How to Tamper with Latest Polling Numbers

Schrauben an der Wählergruppe: Wenn die Resultate für Clinton zu schlecht werden, so verändert man nicht mehr die Fragen, sondern  die Menge der befragten Wähler, in diesem Fall überrepräsentiert man die Demokraten gegenüber der realen Wählerverteilung von Demokraten und Republikaner in der Bevölkerung.

 

How Reuters „Tweaked“ Its Latest Poll (Again) To Show A Clinton Lead

Tyler Durden's picture

Reuters has taken some heat in recent months for „tweaking“ their polling methodology seemingly every time the data reveals „inconvenient“ results for Hillary (see our previous posts on the topic here and here).  But the latest Reuters/Ipsos polling „tweak“ is truly amazing.  Having run out of options for slyly „tweaking“ questions and categories to sway respondents in their preferred direction, Reuters has apparnetly resorted to blatant poll tampering by altering their polling samples to include a disproportionate number of democrats.

In their latest poll, released just two days ago, Reuters found Hillary to have a 6 point lead in a head-to-head contest with Trump.  But, when you dig a little deeper you find that Reuters‘ polling sample included 44% democrats and only 33% republicans.  Which would be fine, of course, if it had any basis in reality.  But, as The Pew Research Center points out very clearly (see table below), registered democrats represent about 33% of the electorate while republicans are 29%…a modest 4 point gap versus the 11 point advantage in the Reuters sample.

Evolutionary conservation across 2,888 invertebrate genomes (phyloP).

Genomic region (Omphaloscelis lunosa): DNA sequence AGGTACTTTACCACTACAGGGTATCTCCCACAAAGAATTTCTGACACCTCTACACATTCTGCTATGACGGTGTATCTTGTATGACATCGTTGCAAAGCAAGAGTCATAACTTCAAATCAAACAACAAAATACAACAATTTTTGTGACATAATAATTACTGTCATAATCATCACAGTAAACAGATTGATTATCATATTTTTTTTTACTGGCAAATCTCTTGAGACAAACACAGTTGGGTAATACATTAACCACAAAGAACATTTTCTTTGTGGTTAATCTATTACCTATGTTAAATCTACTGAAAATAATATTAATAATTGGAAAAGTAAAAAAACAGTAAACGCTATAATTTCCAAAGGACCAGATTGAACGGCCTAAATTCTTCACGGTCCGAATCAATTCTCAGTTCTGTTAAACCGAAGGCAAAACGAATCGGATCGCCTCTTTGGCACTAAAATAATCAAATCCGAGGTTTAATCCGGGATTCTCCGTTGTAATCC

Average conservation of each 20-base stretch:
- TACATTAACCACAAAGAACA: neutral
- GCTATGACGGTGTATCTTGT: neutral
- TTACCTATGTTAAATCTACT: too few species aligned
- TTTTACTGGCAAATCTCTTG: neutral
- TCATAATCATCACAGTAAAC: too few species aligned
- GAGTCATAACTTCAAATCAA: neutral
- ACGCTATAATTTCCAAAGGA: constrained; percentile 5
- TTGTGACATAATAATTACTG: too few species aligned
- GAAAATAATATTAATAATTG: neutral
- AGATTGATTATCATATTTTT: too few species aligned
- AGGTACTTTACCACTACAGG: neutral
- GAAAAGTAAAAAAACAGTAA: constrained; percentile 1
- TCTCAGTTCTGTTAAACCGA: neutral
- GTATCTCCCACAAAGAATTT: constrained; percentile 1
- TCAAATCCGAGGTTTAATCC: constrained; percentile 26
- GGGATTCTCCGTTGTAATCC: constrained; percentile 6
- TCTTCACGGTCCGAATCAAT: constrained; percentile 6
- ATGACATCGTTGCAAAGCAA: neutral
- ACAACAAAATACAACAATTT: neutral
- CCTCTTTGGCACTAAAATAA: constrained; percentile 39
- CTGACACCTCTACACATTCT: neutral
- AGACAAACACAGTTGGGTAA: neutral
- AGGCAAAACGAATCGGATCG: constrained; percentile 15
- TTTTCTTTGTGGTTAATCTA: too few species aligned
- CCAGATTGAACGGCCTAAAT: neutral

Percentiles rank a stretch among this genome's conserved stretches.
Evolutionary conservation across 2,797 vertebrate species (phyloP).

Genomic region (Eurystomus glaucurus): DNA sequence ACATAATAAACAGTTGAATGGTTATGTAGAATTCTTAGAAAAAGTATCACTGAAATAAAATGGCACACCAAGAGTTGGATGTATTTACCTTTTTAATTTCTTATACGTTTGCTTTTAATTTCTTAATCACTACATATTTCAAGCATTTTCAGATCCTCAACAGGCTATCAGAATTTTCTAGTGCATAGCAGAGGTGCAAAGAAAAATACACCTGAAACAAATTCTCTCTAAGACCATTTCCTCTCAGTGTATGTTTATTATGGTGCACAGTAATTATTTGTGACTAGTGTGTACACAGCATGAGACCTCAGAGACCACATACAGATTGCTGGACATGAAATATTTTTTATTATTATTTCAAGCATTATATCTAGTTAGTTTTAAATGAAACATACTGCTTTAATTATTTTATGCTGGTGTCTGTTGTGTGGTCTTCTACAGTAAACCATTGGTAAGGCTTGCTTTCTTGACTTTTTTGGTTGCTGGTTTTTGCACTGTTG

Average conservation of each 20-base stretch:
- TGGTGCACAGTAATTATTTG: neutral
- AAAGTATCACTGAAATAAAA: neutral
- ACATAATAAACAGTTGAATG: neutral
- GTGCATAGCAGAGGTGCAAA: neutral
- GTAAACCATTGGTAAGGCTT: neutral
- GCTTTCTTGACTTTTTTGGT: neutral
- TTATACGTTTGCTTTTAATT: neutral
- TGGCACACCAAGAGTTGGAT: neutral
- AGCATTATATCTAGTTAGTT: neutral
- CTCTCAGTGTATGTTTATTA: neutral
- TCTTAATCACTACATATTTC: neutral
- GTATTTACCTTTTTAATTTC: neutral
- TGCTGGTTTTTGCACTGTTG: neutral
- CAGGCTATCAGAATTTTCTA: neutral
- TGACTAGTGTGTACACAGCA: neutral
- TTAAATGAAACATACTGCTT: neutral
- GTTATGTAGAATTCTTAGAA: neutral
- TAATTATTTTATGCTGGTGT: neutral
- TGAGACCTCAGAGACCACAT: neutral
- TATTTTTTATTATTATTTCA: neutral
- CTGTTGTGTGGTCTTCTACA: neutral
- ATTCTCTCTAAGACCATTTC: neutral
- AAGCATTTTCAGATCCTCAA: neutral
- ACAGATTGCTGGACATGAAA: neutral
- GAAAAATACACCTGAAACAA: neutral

Reuters/Ipsos

 

Of course, this is significant because, as any reasonable person would expect, democrats swing toward Hillary by an overwhelming margin of 84% and, vice-versa, 78% of republicans swing toward Trump.

Now, using Reuters‘ data, Hillary supposedly has a 6-point lead over Trump.  However, if we alter the sample data to reflect what Pew says is the real distribution of democrats versus republicans (i.e. 33% vs. 29%, respectively) and apply the same support levels by party affiliation it results in an 8.5% swing toward Trump who would have a 2.5% lead….very inconvenient.

Reuters/Ipsos

 

And just to confirm, here is how The Pew Research Center says that the distribution of party affiliation has trended over time.  At least since 1992, democrats have never enjoyed an 11 point registration gap that Reuters decided to include in its poll.

Reuters/Ipsos

 

Finally, we also checked the polling data of the latest McClatchy-Marist Poll to make sure we weren’t missing something.  And sure enough, their sample includes just a 5 point advantage for democrats…slightly larger than the 4 point gap measured by Pew but no where near the 11 point Reuters gap.

Polling Data

 

And that’s how you rig some polling data…

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